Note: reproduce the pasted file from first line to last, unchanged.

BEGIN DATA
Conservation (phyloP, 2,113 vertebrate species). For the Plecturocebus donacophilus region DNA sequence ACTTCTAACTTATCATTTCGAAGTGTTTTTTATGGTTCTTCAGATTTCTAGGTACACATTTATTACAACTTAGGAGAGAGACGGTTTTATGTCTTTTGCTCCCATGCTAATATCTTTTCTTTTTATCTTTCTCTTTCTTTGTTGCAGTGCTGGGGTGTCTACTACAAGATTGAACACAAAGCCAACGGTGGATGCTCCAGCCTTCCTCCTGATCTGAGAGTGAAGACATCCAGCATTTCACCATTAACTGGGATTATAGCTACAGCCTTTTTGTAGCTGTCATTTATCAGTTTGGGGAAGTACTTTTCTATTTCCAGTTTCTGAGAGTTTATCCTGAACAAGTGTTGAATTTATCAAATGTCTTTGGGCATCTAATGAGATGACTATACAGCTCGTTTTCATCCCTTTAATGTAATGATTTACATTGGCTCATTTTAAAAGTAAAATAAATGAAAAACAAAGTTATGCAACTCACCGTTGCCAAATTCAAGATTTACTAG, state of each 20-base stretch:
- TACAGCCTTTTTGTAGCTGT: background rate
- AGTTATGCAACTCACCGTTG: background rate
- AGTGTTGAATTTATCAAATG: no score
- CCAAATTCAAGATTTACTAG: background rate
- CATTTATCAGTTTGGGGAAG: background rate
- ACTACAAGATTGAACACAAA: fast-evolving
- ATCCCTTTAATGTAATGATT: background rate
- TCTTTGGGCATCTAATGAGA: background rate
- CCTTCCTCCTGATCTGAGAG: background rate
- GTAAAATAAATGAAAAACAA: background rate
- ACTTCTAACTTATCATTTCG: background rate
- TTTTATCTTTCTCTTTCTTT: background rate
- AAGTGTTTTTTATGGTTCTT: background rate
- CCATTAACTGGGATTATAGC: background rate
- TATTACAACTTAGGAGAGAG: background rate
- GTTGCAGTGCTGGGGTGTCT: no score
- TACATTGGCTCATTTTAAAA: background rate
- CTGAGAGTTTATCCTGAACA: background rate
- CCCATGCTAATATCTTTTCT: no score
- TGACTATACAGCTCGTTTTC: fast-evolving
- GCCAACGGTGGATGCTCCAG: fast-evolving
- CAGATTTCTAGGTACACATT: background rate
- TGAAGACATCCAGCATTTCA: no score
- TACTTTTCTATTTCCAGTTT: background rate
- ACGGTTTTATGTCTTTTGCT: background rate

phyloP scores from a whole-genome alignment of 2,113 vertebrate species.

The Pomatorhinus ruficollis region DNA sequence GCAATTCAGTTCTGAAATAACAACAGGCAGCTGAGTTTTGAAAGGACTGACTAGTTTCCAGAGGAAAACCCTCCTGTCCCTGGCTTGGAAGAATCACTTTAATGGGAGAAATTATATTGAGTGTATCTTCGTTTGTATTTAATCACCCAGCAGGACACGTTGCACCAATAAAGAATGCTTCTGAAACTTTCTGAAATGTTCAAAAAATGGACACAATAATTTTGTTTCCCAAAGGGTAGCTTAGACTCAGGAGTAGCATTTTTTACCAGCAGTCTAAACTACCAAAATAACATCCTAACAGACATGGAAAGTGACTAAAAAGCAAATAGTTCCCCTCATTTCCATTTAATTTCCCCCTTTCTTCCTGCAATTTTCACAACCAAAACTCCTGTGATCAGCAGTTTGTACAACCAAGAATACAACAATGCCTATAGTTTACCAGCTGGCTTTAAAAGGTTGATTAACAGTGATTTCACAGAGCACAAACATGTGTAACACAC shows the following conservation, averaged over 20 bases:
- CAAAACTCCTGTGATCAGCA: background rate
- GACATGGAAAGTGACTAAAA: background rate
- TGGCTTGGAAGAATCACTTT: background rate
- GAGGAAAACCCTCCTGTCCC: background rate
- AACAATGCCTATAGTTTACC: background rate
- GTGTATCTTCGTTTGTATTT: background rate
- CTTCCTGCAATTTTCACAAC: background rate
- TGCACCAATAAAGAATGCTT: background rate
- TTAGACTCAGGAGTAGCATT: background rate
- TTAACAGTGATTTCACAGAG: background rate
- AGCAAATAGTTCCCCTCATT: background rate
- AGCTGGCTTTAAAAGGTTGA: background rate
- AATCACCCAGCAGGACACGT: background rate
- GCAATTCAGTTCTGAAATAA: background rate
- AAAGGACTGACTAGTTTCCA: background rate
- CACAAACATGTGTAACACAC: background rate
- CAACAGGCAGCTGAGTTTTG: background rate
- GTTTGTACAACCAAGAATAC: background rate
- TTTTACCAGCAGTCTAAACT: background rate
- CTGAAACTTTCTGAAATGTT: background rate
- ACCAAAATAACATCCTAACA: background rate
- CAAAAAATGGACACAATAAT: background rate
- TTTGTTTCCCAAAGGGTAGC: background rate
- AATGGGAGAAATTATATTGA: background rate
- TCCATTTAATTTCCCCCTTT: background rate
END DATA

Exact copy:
Conservation (phyloP, 2,113 vertebrate species). For the Plecturocebus donacophilus region DNA sequence ACTTCTAACTTATCATTTCGAAGTGTTTTTTATGGTTCTTCAGATTTCTAGGTACACATTTATTACAACTTAGGAGAGAGACGGTTTTATGTCTTTTGCTCCCATGCTAATATCTTTTCTTTTTATCTTTCTCTTTCTTTGTTGCAGTGCTGGGGTGTCTACTACAAGATTGAACACAAAGCCAACGGTGGATGCTCCAGCCTTCCTCCTGATCTGAGAGTGAAGACATCCAGCATTTCACCATTAACTGGGATTATAGCTACAGCCTTTTTGTAGCTGTCATTTATCAGTTTGGGGAAGTACTTTTCTATTTCCAGTTTCTGAGAGTTTATCCTGAACAAGTGTTGAATTTATCAAATGTCTTTGGGCATCTAATGAGATGACTATACAGCTCGTTTTCATCCCTTTAATGTAATGATTTACATTGGCTCATTTTAAAAGTAAAATAAATGAAAAACAAAGTTATGCAACTCACCGTTGCCAAATTCAAGATTTACTAG, state of each 20-base stretch:
- TACAGCCTTTTTGTAGCTGT: background rate
- AGTTATGCAACTCACCGTTG: background rate
- AGTGTTGAATTTATCAAATG: no score
- CCAAATTCAAGATTTACTAG: background rate
- CATTTATCAGTTTGGGGAAG: background rate
- ACTACAAGATTGAACACAAA: fast-evolving
- ATCCCTTTAATGTAATGATT: background rate
- TCTTTGGGCATCTAATGAGA: background rate
- CCTTCCTCCTGATCTGAGAG: background rate
- GTAAAATAAATGAAAAACAA: background rate
- ACTTCTAACTTATCATTTCG: background rate
- TTTTATCTTTCTCTTTCTTT: background rate
- AAGTGTTTTTTATGGTTCTT: background rate
- CCATTAACTGGGATTATAGC: background rate
- TATTACAACTTAGGAGAGAG: background rate
- GTTGCAGTGCTGGGGTGTCT: no score
- TACATTGGCTCATTTTAAAA: background rate
- CTGAGAGTTTATCCTGAACA: background rate
- CCCATGCTAATATCTTTTCT: no score
- TGACTATACAGCTCGTTTTC: fast-evolving
- GCCAACGGTGGATGCTCCAG: fast-evolving
- CAGATTTCTAGGTACACATT: background rate
- TGAAGACATCCAGCATTTCA: no score
- TACTTTTCTATTTCCAGTTT: background rate
- ACGGTTTTATGTCTTTTGCT: background rate

phyloP scores from a whole-genome alignment of 2,113 vertebrate species.

The Pomatorhinus ruficollis region DNA sequence GCAATTCAGTTCTGAAATAACAACAGGCAGCTGAGTTTTGAAAGGACTGACTAGTTTCCAGAGGAAAACCCTCCTGTCCCTGGCTTGGAAGAATCACTTTAATGGGAGAAATTATATTGAGTGTATCTTCGTTTGTATTTAATCACCCAGCAGGACACGTTGCACCAATAAAGAATGCTTCTGAAACTTTCTGAAATGTTCAAAAAATGGACACAATAATTTTGTTTCCCAAAGGGTAGCTTAGACTCAGGAGTAGCATTTTTTACCAGCAGTCTAAACTACCAAAATAACATCCTAACAGACATGGAAAGTGACTAAAAAGCAAATAGTTCCCCTCATTTCCATTTAATTTCCCCCTTTCTTCCTGCAATTTTCACAACCAAAACTCCTGTGATCAGCAGTTTGTACAACCAAGAATACAACAATGCCTATAGTTTACCAGCTGGCTTTAAAAGGTTGATTAACAGTGATTTCACAGAGCACAAACATGTGTAACACAC shows the following conservation, averaged over 20 bases:
- CAAAACTCCTGTGATCAGCA: background rate
- GACATGGAAAGTGACTAAAA: background rate
- TGGCTTGGAAGAATCACTTT: background rate
- GAGGAAAACCCTCCTGTCCC: background rate
- AACAATGCCTATAGTTTACC: background rate
- GTGTATCTTCGTTTGTATTT: background rate
- CTTCCTGCAATTTTCACAAC: background rate
- TGCACCAATAAAGAATGCTT: background rate
- TTAGACTCAGGAGTAGCATT: background rate
- TTAACAGTGATTTCACAGAG: background rate
- AGCAAATAGTTCCCCTCATT: background rate
- AGCTGGCTTTAAAAGGTTGA: background rate
- AATCACCCAGCAGGACACGT: background rate
- GCAATTCAGTTCTGAAATAA: background rate
- AAAGGACTGACTAGTTTCCA: background rate
- CACAAACATGTGTAACACAC: background rate
- CAACAGGCAGCTGAGTTTTG: background rate
- GTTTGTACAACCAAGAATAC: background rate
- TTTTACCAGCAGTCTAAACT: background rate
- CTGAAACTTTCTGAAATGTT: background rate
- ACCAAAATAACATCCTAACA: background rate
- CAAAAAATGGACACAATAAT: background rate
- TTTGTTTCCCAAAGGGTAGC: background rate
- AATGGGAGAAATTATATTGA: background rate
- TCCATTTAATTTCCCCCTTT: background rate